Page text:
Feb 8, 2012

No woman had ever affected him like this...

by Michelle Douglas

Reading: The Penguin Book of Sewing

Watching: The local currawong parent trying to keep the food up to its very demanding baby

Listening to: the rhythm of the pouring rain

Making me smile: the fact the possums haven't eaten my chilli plant (yet)

I love reading romances and I love writing romances—given what I do that’s probably pretty self-evident. :-)

I also believe romance novels, as a general rule, are examples of feminist writing—not just because they’re stories primarily written by women for women (although they are), but because in a romance novel the heroine ends up with everything she wants. Go girl!

Another thing I love is reading academic books that discuss my genre and, as is my want, towards the end of last year I read a book of essays titled Romantic Conventions.* I want to quote a piece from one of the essays, because it made my head spin, and because I would love other people’s takes and thoughts on it.

The essay is titled “Lead us into Temptation” by Rosemary Johnson-Kurek.** She discusses the language used in romances to describe or denote a whole host of things, but I’m just going to focus on one tiny part of the essay—two lines that are often used to describe the heroine’s specialness. Both of these lines occur from the male point of view.

Line 1: No other woman had affected him like this before.

Line 2: He’d had other women, but none special.

And then Johnson-Kurek points out her problem with the second line. “It certainly casts aspersions on the female gender when negative stereotypes involve all women a hero has had because by presenting the heroine in opposition to these women, she is viewed as exceptional to the gender.” (p. 130)

And that was when my head started to spin because I may in fact be guilty of using these lines myself, and I would never knowingly do anything to denigrate my gender. TBH, I don’t have a problem with the first line. I love for the hero and heroine to have a unique connection. There’s nothing in that line that to my mind casts aspersions on the rest of the female population. It’s not saying that the hero hasn’t loved other women, that he hasn’t felt affection and connection with other women. What it is saying is that the heroine affects him in a unique and strong way.

But when Line 1 is used in conjunction with that second line… Cue much shuddering, because, quite frankly, that second line has really started to get my back up and it’s that “none special” that’s making me grit my teeth.

He’d had other women but none special.

Whoa, hold on there, buster! All women are special.

On further reflection, I’m not big on that “had” either. If I could rewrite the line I’d want something like: “He’d been with other women—lovely women, beautiful women, funny women, clever women—but no one had affected him like this before.” (That could just be me wanting my cake and eating it too, but hey…isn’t that what romances are about? :-))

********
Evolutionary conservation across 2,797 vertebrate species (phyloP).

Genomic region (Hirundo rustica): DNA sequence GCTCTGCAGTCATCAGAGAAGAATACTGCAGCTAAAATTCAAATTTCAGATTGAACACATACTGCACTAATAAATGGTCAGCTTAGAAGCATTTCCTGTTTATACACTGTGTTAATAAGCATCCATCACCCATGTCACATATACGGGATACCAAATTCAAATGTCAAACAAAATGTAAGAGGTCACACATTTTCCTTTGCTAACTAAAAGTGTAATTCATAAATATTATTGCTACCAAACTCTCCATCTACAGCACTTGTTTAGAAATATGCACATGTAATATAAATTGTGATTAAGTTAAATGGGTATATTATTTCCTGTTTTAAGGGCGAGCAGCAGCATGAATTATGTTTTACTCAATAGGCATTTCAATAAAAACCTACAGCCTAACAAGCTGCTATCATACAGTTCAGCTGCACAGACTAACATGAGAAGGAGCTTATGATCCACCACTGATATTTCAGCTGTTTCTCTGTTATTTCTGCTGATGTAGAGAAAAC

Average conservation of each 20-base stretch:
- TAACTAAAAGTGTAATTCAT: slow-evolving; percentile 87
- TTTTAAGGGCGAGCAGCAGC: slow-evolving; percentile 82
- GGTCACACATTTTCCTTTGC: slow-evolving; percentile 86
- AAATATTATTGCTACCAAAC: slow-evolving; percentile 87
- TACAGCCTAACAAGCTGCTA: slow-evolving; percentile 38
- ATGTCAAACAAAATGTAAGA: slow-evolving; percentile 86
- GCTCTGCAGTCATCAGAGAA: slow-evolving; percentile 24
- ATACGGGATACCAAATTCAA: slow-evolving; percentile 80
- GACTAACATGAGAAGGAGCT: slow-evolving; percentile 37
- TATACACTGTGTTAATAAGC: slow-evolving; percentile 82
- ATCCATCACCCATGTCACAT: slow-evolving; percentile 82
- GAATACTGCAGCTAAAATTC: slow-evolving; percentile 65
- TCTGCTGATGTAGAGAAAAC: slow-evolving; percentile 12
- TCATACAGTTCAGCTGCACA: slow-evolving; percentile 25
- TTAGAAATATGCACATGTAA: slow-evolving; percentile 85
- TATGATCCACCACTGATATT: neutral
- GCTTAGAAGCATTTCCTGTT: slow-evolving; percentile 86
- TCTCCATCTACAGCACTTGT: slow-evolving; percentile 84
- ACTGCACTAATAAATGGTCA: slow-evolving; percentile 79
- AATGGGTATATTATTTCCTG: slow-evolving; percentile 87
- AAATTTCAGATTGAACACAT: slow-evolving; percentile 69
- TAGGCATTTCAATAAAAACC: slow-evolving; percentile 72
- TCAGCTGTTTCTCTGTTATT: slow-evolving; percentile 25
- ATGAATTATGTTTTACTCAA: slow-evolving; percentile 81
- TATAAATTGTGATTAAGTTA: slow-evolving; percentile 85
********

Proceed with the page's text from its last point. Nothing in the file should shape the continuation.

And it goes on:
So I’m interested to know if anyone else finds this offensive. Or are there other lines out there that you loathe and find derogatory to women?

And in the interests of promoting free and frank discussion ;-) I’ll give away a copy of one of my backlist titles to one lucky commenter.

*Kaler, Anne K., and Rosemary Johnson-Kurek. Romantic Conventions. Bowling Green: University of Wisconsin Press, 2006.

**Johnson-Kurek, Rosemary. “Lead Us Not Into Temptation.” Romantic Conventions. Bowling Green: University of Wisconsin
Press, 2006.


  1. Guess this may get me in trouble but you asked so here's my answer...If I stopped to even think seriously about that line ~ and I probably wouldn't ~ it wouldn't bother me because I would "read" it like he was just saying he found this woman to appeal to him in a way he could really love.

  2. You're not in trouble at all Ellen! The reason that essay made me sit up and scratch my head was because I've not blinked at the "none-special" line before. It was only as I thought harder about it, that I came to have problems with it. And, frankly, it is possible that I demand too much from my romances. :-)

    I'm glad you didn't have a problem with the line. My gut feeling is that it isn't meant to be negative to other women. That said, I won't be using it in the future.

    Thanks for dropping by!

  3. Hi Michelle,
    It's an interesting post and an interesting sentence! I'm with EllenToo. I didn't read anything into it until you explained.

    In my mind, romance is all about finding that "one" person who makes you feel special, who makes everything wonderful. So I read it in that context. Taken out of context I can see how it could be said to be derogatory to other women.

    Gosh, words...they say different things to different people, don't they?

    Interesting post. Thanks, Michelle!


  4. Hey Michelle! What a great post!
    Essays are meant to make us think, delve deeper into meanings and messages, positive or negative. You always have to ask, who wrote the essay and what are their objectives/audience? When you think about it more, that line might be implying women, in general, aren't special.
    But then I think if that were in a woman's pov and she was thinking she'd been with men before but none of them had been special, we'd probably get a different feeling for those words, because I think most of us women can identify with that feeling...having found that special someone to fall in love with.
    Maybe he's thinking this women is "special to me"? Maybe the "had" is simply more in-keeping with how a man thinks?
    But, yeah, I'd go with your version every time! =)

  5. Hi, Cath!

    I'm so glad I'm not the only one who didn't initially blink at Line 2. :-)

    I agree that romances are about heroes and heroines finding their soul mate, so I have a tendency to read everything in a romance through that particular lens too.

    It's certainly given me something to think about. :-)

  6. Oh, Robbie, I definitely agree that one needs to take into consideration the aims and affiliations of the writer of an essay. There was such a lot of shockingly negative criticism about romances in the 70s and 80s, but the volume I quoted is, generally, a positive criticism of the genre.